The generalizations of the third paragraph of the main opinion are not objectionable but they do not have application to the facts and record of this case, in my opinion. They are platitudes that unrealistically are not supportive of the preponderance *508 of the evidence, and in rendering lip service thereto, it seems to me, is a myopic appraisal of the findings of fact of not only one, but two district court judges, and they do not take into account what the main opinion claims we should do, give due "allowance for the advantaged position of the trial judge." Using such gratuities does not change the adduced facts, and it is submitted that the main opinion does not even pay a fair degree of homage to the many cases we have decided heretofore leading to our case of Stanley v. Stanley, 97 Utah 520, 94 P.2d 465 (1939), and cited therein, and the many following that decision, as reflected by a casual perusal of the Shepard's Citations. The author there stated that "The scope of the review on appeal in equity cases is clearly settled in this jurisdiction," in Olivero v. Eleganti, 61 Utah 475, 214 P. 313 (1923), which said "This court is authorized by the state Constitution to review the findings of the trial courts in equity cases, but the findings of the trial courts on conflicting evidence[1] will not be set aside unless it manifestly appears that the court has misapplied proven facts[2] or made findings clearly against the weight of the evidence."[3] The record in this case simply does not warrant a reversal under such a rule.[4] There is an abundance of believable, competent and substantial evidence here requiring affirmance under the rule.

Before pointing out some aspects of this case calling for affirmance of the trial court under established principles of appellate review, it is noted that the main opinion leans heavily, to the extent of over half thereof, on a series of testimonial psychosynthetic gratuities about the mother figure, a technique frequently unhelpful to the trial court and frequently as controversion-ridden as the splenic ephithets tossed at each other by the erstwhile soul mates in the subject litigation. It is remindful of the psychiatric testimony in Lemmon v. Denver & R.G.W.R. Co., 9 Utah 2d 195, 341 P.2d 215 (1959), that explained one's deliberate leaving his wallet and only means of identification on the seat of his car as evidencing a premonition that he was going to have amnesia, when he disappeared from Utah into the wilds of Colorado.

Here are only a few of the facts reflected in the record that lead me to conclude that it would be error for this court to reverse the judgment of the trial court:

The main opinion, in its first paragraph, after conceding that the appellant stipulated in the divorce action that the respondent should have the custody of the two boys, that this court now takes away from him in the face of the trial court's studied decision otherwise, said that the trial judge in the divorce proceeding, the Hon. John F. Wahlquist, "wisely provided in the decree that the court would `reserve jurisdiction regarding custody of the minor children, subject to further hearing in the event either party make a showing that the present custody arrangements are not in the best interest of said children.'" This was dated March 10, 1967. Less than a year later, on January 28, 1968, the appellant, by petition, asked that because of changed circumstances she be awarded the custody of the younger of the two boys in addition to the minor girl who previously had been awarded to her. This same "wise" judge accommodated her by issuing an order to show cause why she should not be awarded the relief prayed for and the decree modified accordingly. After respondent filed a counter pleading, a hearing *509 was had and on April 22, 1968, the same wise judge found that:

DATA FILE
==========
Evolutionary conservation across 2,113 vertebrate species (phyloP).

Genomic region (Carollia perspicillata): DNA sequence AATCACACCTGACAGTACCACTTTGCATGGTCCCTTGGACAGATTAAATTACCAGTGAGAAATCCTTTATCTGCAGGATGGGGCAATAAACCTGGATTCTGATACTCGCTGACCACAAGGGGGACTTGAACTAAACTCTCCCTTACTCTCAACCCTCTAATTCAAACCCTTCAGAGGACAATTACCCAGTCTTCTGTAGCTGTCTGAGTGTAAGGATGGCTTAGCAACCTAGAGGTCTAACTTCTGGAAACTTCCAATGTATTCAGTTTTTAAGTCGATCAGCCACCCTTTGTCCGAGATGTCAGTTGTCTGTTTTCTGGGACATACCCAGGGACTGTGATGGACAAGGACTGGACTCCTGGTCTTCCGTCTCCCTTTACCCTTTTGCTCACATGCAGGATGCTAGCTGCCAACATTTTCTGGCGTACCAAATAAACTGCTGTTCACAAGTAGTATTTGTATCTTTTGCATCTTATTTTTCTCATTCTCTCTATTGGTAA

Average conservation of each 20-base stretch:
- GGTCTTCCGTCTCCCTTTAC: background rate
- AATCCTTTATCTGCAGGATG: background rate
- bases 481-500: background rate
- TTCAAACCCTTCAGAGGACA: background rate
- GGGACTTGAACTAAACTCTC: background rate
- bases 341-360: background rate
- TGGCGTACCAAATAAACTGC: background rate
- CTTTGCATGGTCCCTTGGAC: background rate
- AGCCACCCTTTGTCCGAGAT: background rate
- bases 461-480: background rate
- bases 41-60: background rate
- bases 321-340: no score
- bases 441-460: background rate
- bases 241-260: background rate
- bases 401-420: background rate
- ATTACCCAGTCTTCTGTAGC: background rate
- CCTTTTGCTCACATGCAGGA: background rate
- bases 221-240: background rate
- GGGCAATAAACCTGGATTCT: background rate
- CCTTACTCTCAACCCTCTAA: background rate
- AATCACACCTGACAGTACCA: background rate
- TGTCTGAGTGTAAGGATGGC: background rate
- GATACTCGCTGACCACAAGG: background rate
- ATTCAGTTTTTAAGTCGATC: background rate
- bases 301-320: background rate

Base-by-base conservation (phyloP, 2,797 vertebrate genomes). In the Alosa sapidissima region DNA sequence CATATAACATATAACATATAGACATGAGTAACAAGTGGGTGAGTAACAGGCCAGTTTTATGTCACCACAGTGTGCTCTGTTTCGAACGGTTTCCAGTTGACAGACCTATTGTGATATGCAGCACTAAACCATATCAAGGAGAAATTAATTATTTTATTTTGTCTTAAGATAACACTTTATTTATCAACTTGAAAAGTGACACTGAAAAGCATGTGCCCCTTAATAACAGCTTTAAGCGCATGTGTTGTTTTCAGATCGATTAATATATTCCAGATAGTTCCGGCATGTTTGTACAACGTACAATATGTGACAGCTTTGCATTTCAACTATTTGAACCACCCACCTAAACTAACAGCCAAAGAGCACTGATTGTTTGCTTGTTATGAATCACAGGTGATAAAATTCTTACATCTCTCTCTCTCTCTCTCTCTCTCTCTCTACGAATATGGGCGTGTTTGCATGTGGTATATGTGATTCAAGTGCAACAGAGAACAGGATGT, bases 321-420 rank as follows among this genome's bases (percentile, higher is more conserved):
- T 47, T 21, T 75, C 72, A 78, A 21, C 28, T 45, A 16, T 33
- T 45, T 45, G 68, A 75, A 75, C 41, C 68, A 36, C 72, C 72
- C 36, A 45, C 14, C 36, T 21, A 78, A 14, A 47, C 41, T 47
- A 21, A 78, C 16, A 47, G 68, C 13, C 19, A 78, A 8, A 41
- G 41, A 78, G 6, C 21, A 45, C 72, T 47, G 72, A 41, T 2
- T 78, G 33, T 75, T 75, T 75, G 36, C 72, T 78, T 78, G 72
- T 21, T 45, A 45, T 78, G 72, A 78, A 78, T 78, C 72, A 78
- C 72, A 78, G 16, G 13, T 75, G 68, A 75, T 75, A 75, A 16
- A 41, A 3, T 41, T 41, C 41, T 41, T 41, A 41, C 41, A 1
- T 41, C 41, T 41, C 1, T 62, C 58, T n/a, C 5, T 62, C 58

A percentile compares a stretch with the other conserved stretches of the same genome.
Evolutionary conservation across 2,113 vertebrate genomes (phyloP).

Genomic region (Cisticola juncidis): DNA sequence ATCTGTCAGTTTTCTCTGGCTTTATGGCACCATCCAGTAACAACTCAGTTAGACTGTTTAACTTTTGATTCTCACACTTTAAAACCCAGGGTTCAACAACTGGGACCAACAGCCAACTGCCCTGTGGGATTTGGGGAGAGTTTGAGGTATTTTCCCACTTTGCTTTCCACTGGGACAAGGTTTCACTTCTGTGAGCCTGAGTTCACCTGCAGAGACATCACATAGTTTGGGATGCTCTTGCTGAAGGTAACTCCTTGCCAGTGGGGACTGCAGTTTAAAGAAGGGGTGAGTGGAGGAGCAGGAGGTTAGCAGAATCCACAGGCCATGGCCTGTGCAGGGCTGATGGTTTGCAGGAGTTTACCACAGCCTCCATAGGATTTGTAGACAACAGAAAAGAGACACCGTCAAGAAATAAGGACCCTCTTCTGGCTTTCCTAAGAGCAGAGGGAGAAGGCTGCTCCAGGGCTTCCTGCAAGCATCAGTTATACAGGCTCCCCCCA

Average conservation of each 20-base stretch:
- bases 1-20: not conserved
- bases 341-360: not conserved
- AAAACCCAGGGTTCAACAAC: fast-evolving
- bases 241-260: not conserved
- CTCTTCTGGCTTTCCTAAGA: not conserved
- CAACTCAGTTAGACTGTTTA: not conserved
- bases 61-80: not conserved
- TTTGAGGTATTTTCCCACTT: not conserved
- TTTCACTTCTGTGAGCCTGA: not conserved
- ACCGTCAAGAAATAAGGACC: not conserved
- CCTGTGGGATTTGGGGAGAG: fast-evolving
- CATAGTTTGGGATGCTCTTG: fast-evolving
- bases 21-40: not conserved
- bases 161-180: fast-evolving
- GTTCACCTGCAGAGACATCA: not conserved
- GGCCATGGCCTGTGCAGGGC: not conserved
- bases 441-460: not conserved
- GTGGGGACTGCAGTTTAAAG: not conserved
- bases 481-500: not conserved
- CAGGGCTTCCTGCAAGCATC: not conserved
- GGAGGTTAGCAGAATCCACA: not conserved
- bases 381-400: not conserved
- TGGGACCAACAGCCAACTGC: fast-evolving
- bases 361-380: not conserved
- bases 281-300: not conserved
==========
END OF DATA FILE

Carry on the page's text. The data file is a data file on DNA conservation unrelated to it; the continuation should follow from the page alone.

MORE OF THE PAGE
"The natural mother is more capable than the average person, is further more easily upset than the average person and has less emotional strength than the average" and "that the plaintiff has less than average interest in her own children, as demonstrated by her reaction to visitation and pickup" and "that the plaintiff is not absent these qualities but less than average in them and markedly so" and that "The Court finds the plaintiff is warm, but that her affections for her children are not real and her description is basically one that she wants the children because the children are qualities rather than because the children are children." Plaintiff's petition was denied.

Plaintiff appealed the wise judge's decision to this court on May 16, 1968, Case No. 11269, and after this court sent her counsel a letter stating she was in default in filing her brief, she stipulated with the other side that the appeal could be dismissed, and we accommodated her by dismissing it on August 8, 1968. This was about three months after her appeal. Previously she had remarried one Thomas D. Harrison in New York on July 20, 1968, giving her home not only a mother figure, but a father figure, which latter figure the respondent herein, rather fiendishly but constantly insisted on calling "Tweetie Pie," even on Christmas.